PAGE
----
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Thayer St. bikers relegated to designated parking spaces

By
Monday, July 16, 2007

Bikers are a loud, proud, Thayer Street staple. But a new amendment to the city code may soon keep some of them away.

Motorcyclists visiting Thayer Street will soon be required to park in designated spaces. An amendment calling for the designation of parking spots as “motorcycle-only” was signed into law July 11 by Providence Mayor David Cicilline ’83. Supporters of the amendment hope it will limit the number of bikers who choose to loiter on the commercial street.

The new motorcycle-only spaces will likely be indicated by blue painted curbs. Several parking laws were adjusted in order to accommodate motorcyclists, according to Adrienne Southgate, deputy city solicitor. While fines are still applicable for cars that park with their left wheels toward the curb or at an improper angle to the curb, they will no longer apply to motorcycles, in order to ease the accommodation of more motorcycles into the available spaces.

Ward 2 Councilman Cliff Wood said Thayer Street shop owners and patrons who were dissatisfied with the presence of bikers prompted him to introduce the amendment at the Providence City Council.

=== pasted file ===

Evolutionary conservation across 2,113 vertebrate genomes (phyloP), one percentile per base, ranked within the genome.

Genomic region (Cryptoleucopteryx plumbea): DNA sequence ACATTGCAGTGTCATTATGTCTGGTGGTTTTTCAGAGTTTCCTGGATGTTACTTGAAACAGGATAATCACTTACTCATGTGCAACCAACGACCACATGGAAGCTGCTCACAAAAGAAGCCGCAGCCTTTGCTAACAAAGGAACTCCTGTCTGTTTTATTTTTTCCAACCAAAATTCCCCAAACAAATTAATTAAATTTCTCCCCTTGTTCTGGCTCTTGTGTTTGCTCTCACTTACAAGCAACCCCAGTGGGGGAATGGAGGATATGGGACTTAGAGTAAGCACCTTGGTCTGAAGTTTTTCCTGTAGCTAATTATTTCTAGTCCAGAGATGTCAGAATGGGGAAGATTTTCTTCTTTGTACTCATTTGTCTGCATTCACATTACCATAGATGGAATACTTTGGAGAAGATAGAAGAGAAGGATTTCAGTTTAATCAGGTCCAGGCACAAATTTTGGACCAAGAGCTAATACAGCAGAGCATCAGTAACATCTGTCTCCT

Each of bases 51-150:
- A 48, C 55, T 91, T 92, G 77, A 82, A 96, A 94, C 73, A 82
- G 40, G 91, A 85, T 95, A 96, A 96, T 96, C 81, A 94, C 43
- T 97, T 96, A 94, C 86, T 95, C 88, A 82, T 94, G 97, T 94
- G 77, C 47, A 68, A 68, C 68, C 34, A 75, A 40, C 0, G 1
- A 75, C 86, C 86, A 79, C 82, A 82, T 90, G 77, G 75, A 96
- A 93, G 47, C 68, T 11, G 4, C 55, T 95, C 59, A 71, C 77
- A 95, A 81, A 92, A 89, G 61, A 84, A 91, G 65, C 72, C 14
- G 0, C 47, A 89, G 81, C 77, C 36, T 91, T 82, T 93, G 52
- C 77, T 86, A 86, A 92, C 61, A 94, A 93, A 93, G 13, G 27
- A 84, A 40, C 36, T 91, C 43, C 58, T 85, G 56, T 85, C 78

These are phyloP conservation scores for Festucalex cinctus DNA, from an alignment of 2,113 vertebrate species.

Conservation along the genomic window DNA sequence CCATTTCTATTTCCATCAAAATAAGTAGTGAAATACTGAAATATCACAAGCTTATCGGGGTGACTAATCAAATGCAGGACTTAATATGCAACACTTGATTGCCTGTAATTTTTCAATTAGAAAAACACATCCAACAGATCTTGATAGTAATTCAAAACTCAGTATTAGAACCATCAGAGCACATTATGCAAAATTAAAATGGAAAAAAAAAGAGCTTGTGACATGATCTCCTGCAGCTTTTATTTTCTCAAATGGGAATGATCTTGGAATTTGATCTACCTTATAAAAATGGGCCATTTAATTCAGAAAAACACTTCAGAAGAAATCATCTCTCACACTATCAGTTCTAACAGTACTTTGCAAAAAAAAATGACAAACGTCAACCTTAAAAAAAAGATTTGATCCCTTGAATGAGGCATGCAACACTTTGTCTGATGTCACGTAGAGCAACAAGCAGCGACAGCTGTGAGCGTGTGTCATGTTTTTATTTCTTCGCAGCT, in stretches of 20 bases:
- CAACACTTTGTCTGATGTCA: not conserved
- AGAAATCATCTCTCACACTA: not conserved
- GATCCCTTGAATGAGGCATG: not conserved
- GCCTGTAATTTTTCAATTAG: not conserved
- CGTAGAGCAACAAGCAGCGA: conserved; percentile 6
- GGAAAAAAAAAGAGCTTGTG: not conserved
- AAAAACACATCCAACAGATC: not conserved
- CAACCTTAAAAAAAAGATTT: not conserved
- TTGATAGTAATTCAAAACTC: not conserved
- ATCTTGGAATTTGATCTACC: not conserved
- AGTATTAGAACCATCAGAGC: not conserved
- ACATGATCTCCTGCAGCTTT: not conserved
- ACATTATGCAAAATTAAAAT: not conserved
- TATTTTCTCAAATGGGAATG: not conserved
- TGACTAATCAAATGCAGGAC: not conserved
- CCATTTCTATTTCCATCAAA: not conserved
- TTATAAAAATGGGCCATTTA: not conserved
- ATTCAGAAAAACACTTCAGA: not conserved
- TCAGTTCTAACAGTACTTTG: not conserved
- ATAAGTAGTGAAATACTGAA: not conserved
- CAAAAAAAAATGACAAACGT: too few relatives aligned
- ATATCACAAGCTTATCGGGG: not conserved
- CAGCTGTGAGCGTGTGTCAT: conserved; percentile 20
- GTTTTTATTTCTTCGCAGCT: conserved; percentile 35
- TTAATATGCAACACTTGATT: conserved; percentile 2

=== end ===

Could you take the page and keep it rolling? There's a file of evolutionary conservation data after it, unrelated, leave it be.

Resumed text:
“The whole point is so that as many people (as possible) can enjoy Thayer Street, whoever they are and however they get there,” Wood said. The amendment was intended to make it “easier to share the space” – not to exclude bikers, Wood said.

But biker Joseph Roman said he disagrees about the motives behind the change to the city code. “Look at all these bikes. Where are we supposed to go?” he said Thursday when he heard of the law, gesturing to about 50 bikes on Thayer Street that night.

“It will make the city more money,” said another biker, Kevin Black. “That’s what they want – for us to park illegally in car parking spots and then ticket us (to pay) for their doughnuts,” he said.

Roman and Black were two of 10 bikers interviewed who had not previously heard of the law. Most bikers said they would not stop coming to Thayer but feared that the law would change the street’s dynamic for the worse.

The amendment was modeled after a similar ordinance in Maine that “seemed to work well,” Wood said. First signed into law in April, the amendment had to be changed and re-signed before it became official in July because of a technicality that prevented the amendment from applying to Thayer Street, Wood said.

– with additional reporting by Scott Lowenstein

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